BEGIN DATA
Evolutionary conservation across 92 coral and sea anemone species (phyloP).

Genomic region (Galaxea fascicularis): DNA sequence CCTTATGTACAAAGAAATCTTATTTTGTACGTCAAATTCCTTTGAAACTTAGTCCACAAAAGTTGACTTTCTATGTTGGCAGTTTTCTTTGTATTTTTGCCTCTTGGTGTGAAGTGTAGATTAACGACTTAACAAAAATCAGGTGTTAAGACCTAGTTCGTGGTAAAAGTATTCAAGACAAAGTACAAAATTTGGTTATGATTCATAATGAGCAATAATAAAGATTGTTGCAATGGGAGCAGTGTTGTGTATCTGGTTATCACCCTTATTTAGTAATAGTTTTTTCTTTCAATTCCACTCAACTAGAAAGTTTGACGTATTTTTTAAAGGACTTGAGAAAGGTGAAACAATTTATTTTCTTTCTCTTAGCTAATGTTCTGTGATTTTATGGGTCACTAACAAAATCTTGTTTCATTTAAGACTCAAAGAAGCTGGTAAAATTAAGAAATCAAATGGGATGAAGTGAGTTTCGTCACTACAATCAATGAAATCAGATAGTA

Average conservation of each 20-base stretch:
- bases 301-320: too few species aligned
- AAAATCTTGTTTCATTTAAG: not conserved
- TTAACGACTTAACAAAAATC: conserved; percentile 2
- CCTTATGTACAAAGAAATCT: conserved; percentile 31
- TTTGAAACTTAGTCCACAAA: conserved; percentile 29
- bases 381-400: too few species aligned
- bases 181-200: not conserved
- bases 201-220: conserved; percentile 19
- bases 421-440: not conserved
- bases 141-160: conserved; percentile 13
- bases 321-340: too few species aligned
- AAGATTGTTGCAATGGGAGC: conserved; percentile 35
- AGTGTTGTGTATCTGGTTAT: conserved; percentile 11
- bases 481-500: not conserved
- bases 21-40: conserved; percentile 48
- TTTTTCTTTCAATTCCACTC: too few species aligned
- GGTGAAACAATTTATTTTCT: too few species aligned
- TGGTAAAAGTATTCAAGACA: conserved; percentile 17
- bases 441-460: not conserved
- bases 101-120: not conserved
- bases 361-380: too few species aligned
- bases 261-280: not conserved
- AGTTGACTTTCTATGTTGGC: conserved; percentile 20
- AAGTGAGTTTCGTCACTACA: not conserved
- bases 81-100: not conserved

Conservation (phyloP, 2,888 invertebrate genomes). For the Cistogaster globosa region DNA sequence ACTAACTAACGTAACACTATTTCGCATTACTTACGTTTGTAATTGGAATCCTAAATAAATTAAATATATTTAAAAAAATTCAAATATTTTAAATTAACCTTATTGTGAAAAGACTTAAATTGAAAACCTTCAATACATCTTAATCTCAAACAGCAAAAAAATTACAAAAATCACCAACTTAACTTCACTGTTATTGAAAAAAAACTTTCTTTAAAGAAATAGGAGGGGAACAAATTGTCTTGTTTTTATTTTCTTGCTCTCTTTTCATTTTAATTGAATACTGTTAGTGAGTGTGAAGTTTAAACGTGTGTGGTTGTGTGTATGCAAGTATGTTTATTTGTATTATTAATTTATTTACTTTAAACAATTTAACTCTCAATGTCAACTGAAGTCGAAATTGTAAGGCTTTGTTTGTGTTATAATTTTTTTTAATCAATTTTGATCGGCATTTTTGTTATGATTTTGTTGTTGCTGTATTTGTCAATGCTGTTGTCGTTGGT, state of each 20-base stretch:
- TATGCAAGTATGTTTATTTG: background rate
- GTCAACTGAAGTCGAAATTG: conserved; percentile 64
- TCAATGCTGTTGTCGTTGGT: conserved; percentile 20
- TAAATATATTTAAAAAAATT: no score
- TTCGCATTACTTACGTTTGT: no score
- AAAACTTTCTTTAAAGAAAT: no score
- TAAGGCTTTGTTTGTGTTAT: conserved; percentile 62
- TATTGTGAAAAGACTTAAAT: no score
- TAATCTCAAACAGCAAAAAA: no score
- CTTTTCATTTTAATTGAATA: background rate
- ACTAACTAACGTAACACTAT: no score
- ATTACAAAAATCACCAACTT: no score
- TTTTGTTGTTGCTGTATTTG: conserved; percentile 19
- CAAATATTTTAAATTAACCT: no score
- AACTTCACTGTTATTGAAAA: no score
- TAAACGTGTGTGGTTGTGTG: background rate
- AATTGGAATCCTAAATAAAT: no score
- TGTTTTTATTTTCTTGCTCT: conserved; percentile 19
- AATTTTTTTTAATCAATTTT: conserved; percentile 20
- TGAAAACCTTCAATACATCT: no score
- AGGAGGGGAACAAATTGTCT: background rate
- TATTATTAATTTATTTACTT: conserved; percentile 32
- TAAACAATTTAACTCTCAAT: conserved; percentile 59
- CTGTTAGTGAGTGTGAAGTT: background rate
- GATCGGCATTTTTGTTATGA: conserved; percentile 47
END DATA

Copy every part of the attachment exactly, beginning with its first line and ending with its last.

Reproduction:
Evolutionary conservation across 92 coral and sea anemone species (phyloP).

Genomic region (Galaxea fascicularis): DNA sequence CCTTATGTACAAAGAAATCTTATTTTGTACGTCAAATTCCTTTGAAACTTAGTCCACAAAAGTTGACTTTCTATGTTGGCAGTTTTCTTTGTATTTTTGCCTCTTGGTGTGAAGTGTAGATTAACGACTTAACAAAAATCAGGTGTTAAGACCTAGTTCGTGGTAAAAGTATTCAAGACAAAGTACAAAATTTGGTTATGATTCATAATGAGCAATAATAAAGATTGTTGCAATGGGAGCAGTGTTGTGTATCTGGTTATCACCCTTATTTAGTAATAGTTTTTTCTTTCAATTCCACTCAACTAGAAAGTTTGACGTATTTTTTAAAGGACTTGAGAAAGGTGAAACAATTTATTTTCTTTCTCTTAGCTAATGTTCTGTGATTTTATGGGTCACTAACAAAATCTTGTTTCATTTAAGACTCAAAGAAGCTGGTAAAATTAAGAAATCAAATGGGATGAAGTGAGTTTCGTCACTACAATCAATGAAATCAGATAGTA

Average conservation of each 20-base stretch:
- bases 301-320: too few species aligned
- AAAATCTTGTTTCATTTAAG: not conserved
- TTAACGACTTAACAAAAATC: conserved; percentile 2
- CCTTATGTACAAAGAAATCT: conserved; percentile 31
- TTTGAAACTTAGTCCACAAA: conserved; percentile 29
- bases 381-400: too few species aligned
- bases 181-200: not conserved
- bases 201-220: conserved; percentile 19
- bases 421-440: not conserved
- bases 141-160: conserved; percentile 13
- bases 321-340: too few species aligned
- AAGATTGTTGCAATGGGAGC: conserved; percentile 35
- AGTGTTGTGTATCTGGTTAT: conserved; percentile 11
- bases 481-500: not conserved
- bases 21-40: conserved; percentile 48
- TTTTTCTTTCAATTCCACTC: too few species aligned
- GGTGAAACAATTTATTTTCT: too few species aligned
- TGGTAAAAGTATTCAAGACA: conserved; percentile 17
- bases 441-460: not conserved
- bases 101-120: not conserved
- bases 361-380: too few species aligned
- bases 261-280: not conserved
- AGTTGACTTTCTATGTTGGC: conserved; percentile 20
- AAGTGAGTTTCGTCACTACA: not conserved
- bases 81-100: not conserved

Conservation (phyloP, 2,888 invertebrate genomes). For the Cistogaster globosa region DNA sequence ACTAACTAACGTAACACTATTTCGCATTACTTACGTTTGTAATTGGAATCCTAAATAAATTAAATATATTTAAAAAAATTCAAATATTTTAAATTAACCTTATTGTGAAAAGACTTAAATTGAAAACCTTCAATACATCTTAATCTCAAACAGCAAAAAAATTACAAAAATCACCAACTTAACTTCACTGTTATTGAAAAAAAACTTTCTTTAAAGAAATAGGAGGGGAACAAATTGTCTTGTTTTTATTTTCTTGCTCTCTTTTCATTTTAATTGAATACTGTTAGTGAGTGTGAAGTTTAAACGTGTGTGGTTGTGTGTATGCAAGTATGTTTATTTGTATTATTAATTTATTTACTTTAAACAATTTAACTCTCAATGTCAACTGAAGTCGAAATTGTAAGGCTTTGTTTGTGTTATAATTTTTTTTAATCAATTTTGATCGGCATTTTTGTTATGATTTTGTTGTTGCTGTATTTGTCAATGCTGTTGTCGTTGGT, state of each 20-base stretch:
- TATGCAAGTATGTTTATTTG: background rate
- GTCAACTGAAGTCGAAATTG: conserved; percentile 64
- TCAATGCTGTTGTCGTTGGT: conserved; percentile 20
- TAAATATATTTAAAAAAATT: no score
- TTCGCATTACTTACGTTTGT: no score
- AAAACTTTCTTTAAAGAAAT: no score
- TAAGGCTTTGTTTGTGTTAT: conserved; percentile 62
- TATTGTGAAAAGACTTAAAT: no score
- TAATCTCAAACAGCAAAAAA: no score
- CTTTTCATTTTAATTGAATA: background rate
- ACTAACTAACGTAACACTAT: no score
- ATTACAAAAATCACCAACTT: no score
- TTTTGTTGTTGCTGTATTTG: conserved; percentile 19
- CAAATATTTTAAATTAACCT: no score
- AACTTCACTGTTATTGAAAA: no score
- TAAACGTGTGTGGTTGTGTG: background rate
- AATTGGAATCCTAAATAAAT: no score
- TGTTTTTATTTTCTTGCTCT: conserved; percentile 19
- AATTTTTTTTAATCAATTTT: conserved; percentile 20
- TGAAAACCTTCAATACATCT: no score
- AGGAGGGGAACAAATTGTCT: background rate
- TATTATTAATTTATTTACTT: conserved; percentile 32
- TAAACAATTTAACTCTCAAT: conserved; percentile 59
- CTGTTAGTGAGTGTGAAGTT: background rate
- GATCGGCATTTTTGTTATGA: conserved; percentile 47